During the two weeks dedicated to open learning, our group discussed the subject from various angles. We spoke about the definitions of various open learning related terms (including the concept of openness, open education, open educational resources, and open educational practices). We touched upon a variety of what we called excuses for not going open. We thought about the benefits of openness and sharing. Finally, we considered various barriers that may be encountered in open learning.

Of all what we were talking about and diving into during those two weeks one subject resonated with me most—the role of open education in enablement of learners who may have limited access to education for whatever reason it may be. These reasons can be multiple, but one of the most obvious ones is socio-economic barriers in access to education. One of our group members lifted the issue up and shared with us a paper written by Sarah R. Lambert [1]. Prompted by this I decided to focus my reflections on this subject.

It is apparent that socio-economic factors will continue affecting the lives of people globally, shaping not only the future of children born into less favorable circumstances but also that of the society as a whole. This issue is complex and I am not at all an expert in this subject. It is intuitive though that quality education that reaches everyone could alleviate a lot of suffering and provide the necessary foundation for both children and adults to work through the complexities of life.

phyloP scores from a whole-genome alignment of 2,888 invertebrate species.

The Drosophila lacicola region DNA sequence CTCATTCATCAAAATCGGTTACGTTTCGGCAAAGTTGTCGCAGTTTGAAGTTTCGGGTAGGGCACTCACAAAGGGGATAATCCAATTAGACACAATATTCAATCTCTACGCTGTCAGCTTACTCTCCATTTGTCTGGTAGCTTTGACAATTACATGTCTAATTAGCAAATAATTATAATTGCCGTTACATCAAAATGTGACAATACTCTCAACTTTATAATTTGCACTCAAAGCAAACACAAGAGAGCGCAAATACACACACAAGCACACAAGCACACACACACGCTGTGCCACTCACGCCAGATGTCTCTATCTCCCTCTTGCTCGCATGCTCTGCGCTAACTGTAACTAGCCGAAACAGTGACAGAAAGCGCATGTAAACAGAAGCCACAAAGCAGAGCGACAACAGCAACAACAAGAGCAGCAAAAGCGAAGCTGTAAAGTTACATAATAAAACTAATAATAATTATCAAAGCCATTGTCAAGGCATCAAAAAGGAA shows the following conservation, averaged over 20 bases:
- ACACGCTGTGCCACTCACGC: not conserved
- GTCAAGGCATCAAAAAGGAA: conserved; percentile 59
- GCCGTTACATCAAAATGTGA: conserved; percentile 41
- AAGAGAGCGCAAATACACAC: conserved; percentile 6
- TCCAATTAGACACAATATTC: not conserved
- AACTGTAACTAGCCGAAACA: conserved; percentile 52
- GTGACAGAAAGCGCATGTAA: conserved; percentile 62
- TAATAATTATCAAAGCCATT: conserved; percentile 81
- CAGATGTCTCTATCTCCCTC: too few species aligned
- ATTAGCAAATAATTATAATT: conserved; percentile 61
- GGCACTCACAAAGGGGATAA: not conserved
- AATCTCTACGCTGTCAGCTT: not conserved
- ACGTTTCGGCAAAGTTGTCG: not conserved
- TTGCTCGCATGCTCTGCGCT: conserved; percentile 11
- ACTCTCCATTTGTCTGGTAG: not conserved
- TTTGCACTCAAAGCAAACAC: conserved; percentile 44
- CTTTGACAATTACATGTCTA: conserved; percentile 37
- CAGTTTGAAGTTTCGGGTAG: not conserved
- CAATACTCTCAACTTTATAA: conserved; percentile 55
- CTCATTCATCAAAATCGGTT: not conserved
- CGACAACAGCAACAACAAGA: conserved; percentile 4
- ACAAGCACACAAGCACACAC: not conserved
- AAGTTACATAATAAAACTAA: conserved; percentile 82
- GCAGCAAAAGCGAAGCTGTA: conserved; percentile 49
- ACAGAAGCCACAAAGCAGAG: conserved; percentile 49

I would like to also clarify that by quality education I do not mean a degree from a top-ranking school or university (though it seems this often is seen as a proxy for quality education), but rather a process leading an individual to being able to engage in higher-order thinking (I am expressing myself to the best of my current abilities and understanding).

Having only recently started teaching, I feel that during my lectures and seminars I learn more than my students do (though these are fundamentally different types of learning). I have not yet had an opportunity to create any open educational resources, but I am certain it is just a matter of time for me to start working on this. Now, however, having reflected on the question of what the ultimate aim of open education might be, I start seeing the issues of sharing and openness per se as trivialities—the bigger picture concerns me a lot more and I believe that the barriers such as those listed, for example, in a paper by Glenda Cox [2] can be overcome more easily than the core challenges such as making education truly open and accessible to those who would benefit from it most.

[1] Lambert SR. Changing Our (Dis)Course: A Distinctive Social Justice Aligned Definition of Open Education. 2018; 5: 225–244. 

[2] Cox G. Researching Resistance to Open Education Resource Contribution: An Activity Theory Approach. E-learning Digital Media 2013; 10: 148–160. 

Topic 2: Open Learning—Sharing and Openness